First, you're not alone. We all become frustrated when we don't understand something. Some of the world's top musicians have even become frustrated! Remember – it's not what happens to us, it's how we respond to it. The worst thing you can do is to give in to your emotions. When you do this, you become angrier. Anger will always distract you from understanding your material, because you're focusing on the problem and not the solution. If you find yourself becoming upset or angry, there are a few things you can do. First, walk away from your instrument. Take a 15 minute break. Eat a snack. Play some basketball. The goal is to do something totally different from your instrument. When you do this, you shift your mind/focus on something different, which will help you alleviate the stress and anger from your instrument. When you resume back to your instrument, you will have regained composure and renewed energy. Another way you can eliminate your anger is to play something on your instrument you already excel at. This will boost your confidence level to play the concept you were struggling with. Learning something is all about building momentum. When we can play concepts on our instrument we're already familiar with, this will help boost our momentum, confidence, and enthusiasm while learning challenging concepts. You can also use humor to reduce anger and frustration. Humor is a great way to break the ice in a conversation or presentation. Moreover, people will feel comfortable with a presenter using humor to engage his/her audience. Filling your mind with something humorous is a nice way to alleviate stress or anger on your instrument. For example, you can think of something funny, turn on a humorous T.V. show, or contact one of your upbeat friends who make you laugh. You will be surprised at how much this helps. Finally, take it one step at a time. If a beat seems too complicated, focus on developing one limb per day. You must have realistic expectations. The world's top musicians seldom mastered something in a day. It took days of patience, practice, and perseverance. Don't be hard on yourself.

Should I be content if I'm not facing any challenges?

Contentment is something we should all strive for in our lives. One of my favorite verses in Scripture says, "Contentment and Godliness equals great gain" (-1 Timothy 6:6). We should be content with the gift that God has given us. However, we should not be content if we're not making any effort to grow on our instrument. Our playing becomes dry, monotonous, and uncreative. Remember – the best way to excel at your instrument is to challenge yourself. If you feel like you are not feeling challenged with what you already can play, work on a new concept on your instrument you are not familiar with every week. You can do this in your music lessons, go to the library, and rent books and CDs of different methods and styles that will help propel new ideas for you. Not only will this challenge you, but it will greatly enhance your skills and bring a new revival to your playing. While this will help increase your contentment and skill at your instrument, it is just as important to give yourself a break and time to rest. You will feel refreshed, recharged, and have time to reflect and correct any areas of improvement in your playing. These are the keys in achieving contentment in your playing, while also challenging yourself.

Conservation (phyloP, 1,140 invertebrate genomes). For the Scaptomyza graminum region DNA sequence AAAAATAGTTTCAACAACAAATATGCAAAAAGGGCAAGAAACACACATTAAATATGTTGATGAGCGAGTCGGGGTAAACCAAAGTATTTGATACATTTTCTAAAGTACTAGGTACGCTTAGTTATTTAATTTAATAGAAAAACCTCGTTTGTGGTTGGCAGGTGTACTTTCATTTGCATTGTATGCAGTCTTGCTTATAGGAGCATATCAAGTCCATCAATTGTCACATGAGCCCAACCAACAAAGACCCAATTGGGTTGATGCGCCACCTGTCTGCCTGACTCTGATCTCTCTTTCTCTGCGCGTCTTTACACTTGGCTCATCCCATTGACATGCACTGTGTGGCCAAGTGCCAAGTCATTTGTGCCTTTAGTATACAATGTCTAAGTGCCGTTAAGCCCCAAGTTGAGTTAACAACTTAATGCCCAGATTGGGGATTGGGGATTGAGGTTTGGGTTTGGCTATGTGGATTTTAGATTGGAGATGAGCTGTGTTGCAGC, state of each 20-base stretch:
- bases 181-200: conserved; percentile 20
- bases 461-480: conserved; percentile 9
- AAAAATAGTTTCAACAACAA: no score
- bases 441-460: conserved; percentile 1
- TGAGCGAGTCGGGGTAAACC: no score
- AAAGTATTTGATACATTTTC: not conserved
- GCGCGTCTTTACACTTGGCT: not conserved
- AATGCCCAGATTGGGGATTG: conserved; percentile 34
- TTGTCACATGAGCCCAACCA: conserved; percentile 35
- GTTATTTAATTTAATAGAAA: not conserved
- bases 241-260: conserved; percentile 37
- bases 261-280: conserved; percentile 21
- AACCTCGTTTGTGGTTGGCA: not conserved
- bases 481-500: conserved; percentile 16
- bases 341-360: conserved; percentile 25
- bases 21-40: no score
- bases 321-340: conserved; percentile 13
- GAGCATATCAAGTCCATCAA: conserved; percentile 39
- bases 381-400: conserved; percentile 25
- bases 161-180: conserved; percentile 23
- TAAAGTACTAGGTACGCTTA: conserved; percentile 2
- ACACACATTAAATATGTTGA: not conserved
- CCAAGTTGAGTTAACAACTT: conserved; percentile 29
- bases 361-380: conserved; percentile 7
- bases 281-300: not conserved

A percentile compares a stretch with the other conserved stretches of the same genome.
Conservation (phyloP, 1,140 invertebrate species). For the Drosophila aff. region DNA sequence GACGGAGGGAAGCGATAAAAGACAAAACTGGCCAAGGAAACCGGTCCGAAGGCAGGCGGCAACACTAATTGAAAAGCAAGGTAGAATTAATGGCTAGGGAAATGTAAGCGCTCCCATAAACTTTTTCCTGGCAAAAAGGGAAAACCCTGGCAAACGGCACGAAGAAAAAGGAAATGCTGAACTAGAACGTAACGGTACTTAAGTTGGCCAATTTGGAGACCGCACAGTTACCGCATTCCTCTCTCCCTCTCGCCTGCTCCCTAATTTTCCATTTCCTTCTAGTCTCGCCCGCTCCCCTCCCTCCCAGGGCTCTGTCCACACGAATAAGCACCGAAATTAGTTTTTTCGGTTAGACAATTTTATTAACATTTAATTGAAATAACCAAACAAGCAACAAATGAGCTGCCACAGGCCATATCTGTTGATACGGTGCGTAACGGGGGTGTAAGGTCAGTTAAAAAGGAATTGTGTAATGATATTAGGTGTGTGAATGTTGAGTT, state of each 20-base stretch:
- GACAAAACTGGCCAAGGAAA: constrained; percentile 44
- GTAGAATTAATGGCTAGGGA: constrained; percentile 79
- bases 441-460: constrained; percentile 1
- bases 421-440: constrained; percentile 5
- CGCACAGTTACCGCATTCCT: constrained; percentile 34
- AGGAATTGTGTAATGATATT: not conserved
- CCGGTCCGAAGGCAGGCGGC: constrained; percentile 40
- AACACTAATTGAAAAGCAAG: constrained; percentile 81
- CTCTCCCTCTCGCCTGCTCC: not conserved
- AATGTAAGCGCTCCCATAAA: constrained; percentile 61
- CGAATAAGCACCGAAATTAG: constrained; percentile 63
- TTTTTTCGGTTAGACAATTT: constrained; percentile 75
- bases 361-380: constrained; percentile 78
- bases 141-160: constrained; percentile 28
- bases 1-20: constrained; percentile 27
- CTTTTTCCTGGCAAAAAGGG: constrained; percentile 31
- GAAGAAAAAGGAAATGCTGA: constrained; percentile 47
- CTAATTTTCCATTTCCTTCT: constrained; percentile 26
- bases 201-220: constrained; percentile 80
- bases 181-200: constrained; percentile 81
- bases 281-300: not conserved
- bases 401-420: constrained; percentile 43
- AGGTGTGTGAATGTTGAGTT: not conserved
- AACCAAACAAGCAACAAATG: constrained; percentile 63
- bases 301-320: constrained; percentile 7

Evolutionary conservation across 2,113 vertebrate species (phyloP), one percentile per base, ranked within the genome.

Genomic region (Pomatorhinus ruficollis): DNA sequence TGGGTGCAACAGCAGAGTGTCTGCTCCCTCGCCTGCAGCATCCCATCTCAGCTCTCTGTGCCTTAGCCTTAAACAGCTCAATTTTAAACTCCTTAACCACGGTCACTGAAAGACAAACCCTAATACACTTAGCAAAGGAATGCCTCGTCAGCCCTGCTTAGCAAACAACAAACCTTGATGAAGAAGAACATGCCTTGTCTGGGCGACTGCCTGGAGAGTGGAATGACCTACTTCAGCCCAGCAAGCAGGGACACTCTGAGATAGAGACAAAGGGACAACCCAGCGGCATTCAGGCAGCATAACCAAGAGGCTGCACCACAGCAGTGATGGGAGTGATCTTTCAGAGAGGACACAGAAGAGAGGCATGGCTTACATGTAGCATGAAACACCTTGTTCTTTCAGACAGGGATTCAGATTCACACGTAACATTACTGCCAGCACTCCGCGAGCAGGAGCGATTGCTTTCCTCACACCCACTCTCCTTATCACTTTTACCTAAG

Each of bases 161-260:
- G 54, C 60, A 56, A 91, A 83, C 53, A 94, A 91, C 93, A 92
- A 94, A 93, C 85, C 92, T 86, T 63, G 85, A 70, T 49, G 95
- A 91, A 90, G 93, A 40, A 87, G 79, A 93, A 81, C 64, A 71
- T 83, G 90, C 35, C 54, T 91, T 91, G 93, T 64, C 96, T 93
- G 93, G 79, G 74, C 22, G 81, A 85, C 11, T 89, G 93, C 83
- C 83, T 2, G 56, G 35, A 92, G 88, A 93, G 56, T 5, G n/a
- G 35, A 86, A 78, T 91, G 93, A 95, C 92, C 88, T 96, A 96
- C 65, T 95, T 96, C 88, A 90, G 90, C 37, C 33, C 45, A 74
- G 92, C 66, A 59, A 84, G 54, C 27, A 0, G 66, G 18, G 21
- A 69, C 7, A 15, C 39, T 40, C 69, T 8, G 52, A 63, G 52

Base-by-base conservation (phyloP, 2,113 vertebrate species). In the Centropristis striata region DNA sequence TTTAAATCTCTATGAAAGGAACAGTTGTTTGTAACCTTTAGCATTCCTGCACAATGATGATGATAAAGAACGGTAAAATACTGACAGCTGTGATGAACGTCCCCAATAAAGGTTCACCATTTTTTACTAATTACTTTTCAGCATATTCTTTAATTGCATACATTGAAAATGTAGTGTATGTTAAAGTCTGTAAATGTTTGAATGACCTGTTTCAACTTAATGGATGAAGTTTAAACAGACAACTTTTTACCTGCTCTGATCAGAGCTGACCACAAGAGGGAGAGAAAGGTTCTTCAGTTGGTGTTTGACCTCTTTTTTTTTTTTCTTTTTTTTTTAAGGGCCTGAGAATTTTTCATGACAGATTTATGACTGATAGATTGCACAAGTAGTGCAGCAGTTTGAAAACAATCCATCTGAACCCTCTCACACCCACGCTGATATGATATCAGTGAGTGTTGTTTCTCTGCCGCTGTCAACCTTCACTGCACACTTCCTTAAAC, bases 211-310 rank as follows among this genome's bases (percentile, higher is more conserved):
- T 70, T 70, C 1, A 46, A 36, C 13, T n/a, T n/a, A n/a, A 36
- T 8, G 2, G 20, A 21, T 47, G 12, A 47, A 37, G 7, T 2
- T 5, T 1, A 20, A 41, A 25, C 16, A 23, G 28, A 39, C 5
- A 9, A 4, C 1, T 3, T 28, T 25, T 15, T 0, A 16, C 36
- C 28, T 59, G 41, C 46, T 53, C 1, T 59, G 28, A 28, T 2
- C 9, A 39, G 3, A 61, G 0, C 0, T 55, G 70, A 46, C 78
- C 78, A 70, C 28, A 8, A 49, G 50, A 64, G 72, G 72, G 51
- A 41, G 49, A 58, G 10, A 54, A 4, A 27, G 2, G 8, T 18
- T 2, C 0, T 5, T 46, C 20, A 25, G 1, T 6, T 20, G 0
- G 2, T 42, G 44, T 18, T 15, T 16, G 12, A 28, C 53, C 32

Conclusion

Challenges are going to be inevitable when playing your instrument. In fact, failure is an absolute must in succeeding. If you're not failing, you're not moving forward. As we discussed, there are many benefits in encountering challenges. We become more mature and persistent, and challenges open doors of new opportunities and creativity. If it wasn't for facing challenges, we would never grow and develop to be a well-rounded musician. Keeping this in mind, use anticipatory preparation. In other words, prepare in advance that you're going to encounter many stumbling blocks. This will help you develop a positive mental attitude, which is essential to have when facing challenges. Further, this will help you be mentally prepared for challenges so you will know how to respond positively to them before they happen, rather than react negatively to them when they already happened. Press on and embrace your challenges. Your hard word will always pay off! "All hard work brings a profit, but more talk leads only to poverty" (–Proverbs 14:23).

 

 

Testimonials

"I found this place via the internet looking for drum lessons for my son who is 8 yrs old.  When I spoke to Chris his enthusiasm for teaching and music was obvious.  Every time I see him that never changes.  

He choose Alex to teach my son and he loves going there and learning from him,  Alex is great with him.  I can easy see that Alex really enjoys teaching.  It not just a job to him.  The two seem to have fun working together and feed off each other.  To me as a parent that is the most important thing.  He inspires him to want to learn and have fun,  He is a very good teacher and is open to ideas and willing to try whatever methods he feels works best.  That is the sign of a really good teacher.

If you or someone you know wants to learn an instrument, I would highly recommend giving them a try.  You will not be disappointed.

Good value for the money. Very reasonable."

-Glenn Barr (Review from Yelp)